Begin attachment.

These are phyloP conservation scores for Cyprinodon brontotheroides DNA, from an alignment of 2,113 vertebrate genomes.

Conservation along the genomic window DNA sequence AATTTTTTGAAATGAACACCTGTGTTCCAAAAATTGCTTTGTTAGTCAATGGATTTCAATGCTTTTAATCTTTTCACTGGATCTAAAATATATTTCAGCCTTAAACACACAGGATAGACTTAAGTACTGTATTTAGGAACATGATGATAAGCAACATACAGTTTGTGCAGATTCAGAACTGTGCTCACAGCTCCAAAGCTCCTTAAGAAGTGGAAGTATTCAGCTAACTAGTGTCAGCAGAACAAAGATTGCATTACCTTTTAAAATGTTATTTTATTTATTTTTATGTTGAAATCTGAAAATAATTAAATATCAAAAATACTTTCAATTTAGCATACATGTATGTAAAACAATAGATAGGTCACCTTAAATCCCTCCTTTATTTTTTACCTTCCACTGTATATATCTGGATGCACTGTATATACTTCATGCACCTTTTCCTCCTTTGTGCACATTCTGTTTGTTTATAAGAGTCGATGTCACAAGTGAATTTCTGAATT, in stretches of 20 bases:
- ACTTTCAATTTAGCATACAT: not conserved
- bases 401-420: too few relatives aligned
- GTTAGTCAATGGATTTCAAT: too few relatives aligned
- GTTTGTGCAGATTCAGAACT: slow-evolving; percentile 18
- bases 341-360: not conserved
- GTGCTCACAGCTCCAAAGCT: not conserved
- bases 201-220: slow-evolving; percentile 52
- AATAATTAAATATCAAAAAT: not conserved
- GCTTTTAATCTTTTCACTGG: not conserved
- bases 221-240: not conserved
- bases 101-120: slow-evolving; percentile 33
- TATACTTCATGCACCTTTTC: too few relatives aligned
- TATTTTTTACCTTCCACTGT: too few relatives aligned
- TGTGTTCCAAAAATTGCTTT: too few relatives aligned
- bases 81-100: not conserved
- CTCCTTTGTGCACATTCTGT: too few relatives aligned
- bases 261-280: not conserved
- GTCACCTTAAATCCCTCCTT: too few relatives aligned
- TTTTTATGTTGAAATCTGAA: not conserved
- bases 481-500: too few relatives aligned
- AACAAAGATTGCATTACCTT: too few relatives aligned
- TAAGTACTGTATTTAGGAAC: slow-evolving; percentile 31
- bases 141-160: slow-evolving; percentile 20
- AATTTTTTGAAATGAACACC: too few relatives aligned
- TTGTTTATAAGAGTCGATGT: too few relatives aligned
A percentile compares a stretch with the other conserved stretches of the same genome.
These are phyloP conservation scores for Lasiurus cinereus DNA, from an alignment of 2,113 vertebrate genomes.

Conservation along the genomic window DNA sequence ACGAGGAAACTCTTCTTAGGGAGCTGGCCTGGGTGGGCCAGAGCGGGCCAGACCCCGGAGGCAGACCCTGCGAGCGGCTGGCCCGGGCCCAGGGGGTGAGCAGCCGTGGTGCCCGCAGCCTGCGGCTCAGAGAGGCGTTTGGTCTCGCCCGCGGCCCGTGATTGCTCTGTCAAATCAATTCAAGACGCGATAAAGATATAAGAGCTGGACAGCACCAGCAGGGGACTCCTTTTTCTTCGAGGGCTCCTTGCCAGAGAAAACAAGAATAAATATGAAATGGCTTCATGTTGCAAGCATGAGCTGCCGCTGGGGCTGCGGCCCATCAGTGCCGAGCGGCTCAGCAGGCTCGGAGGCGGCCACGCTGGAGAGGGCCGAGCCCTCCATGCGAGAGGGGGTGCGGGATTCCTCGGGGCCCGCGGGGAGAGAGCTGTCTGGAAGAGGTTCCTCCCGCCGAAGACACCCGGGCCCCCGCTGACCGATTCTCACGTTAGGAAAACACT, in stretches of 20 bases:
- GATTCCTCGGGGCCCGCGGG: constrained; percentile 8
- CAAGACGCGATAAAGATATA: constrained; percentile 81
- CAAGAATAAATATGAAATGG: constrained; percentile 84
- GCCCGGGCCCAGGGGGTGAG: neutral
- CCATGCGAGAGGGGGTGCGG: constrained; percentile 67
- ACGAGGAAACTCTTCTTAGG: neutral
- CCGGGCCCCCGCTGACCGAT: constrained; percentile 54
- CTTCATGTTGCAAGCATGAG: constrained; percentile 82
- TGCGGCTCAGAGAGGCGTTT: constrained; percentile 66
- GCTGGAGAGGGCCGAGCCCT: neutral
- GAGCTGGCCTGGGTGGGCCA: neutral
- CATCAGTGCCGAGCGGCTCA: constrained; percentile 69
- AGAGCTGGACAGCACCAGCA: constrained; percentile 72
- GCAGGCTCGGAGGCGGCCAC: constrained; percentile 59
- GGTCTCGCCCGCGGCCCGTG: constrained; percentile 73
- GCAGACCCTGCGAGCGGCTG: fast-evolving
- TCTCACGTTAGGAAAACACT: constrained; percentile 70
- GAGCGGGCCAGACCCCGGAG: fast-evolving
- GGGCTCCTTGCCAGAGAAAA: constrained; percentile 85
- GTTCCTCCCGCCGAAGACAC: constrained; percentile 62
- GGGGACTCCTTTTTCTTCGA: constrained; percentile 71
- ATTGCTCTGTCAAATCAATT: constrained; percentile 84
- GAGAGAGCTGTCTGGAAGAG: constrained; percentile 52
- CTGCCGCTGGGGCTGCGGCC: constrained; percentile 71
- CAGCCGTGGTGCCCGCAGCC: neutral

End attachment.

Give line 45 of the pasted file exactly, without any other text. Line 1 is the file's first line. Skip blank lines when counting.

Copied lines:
- GGTCTCGCCCGCGGCCCGTG: constrained; percentile 73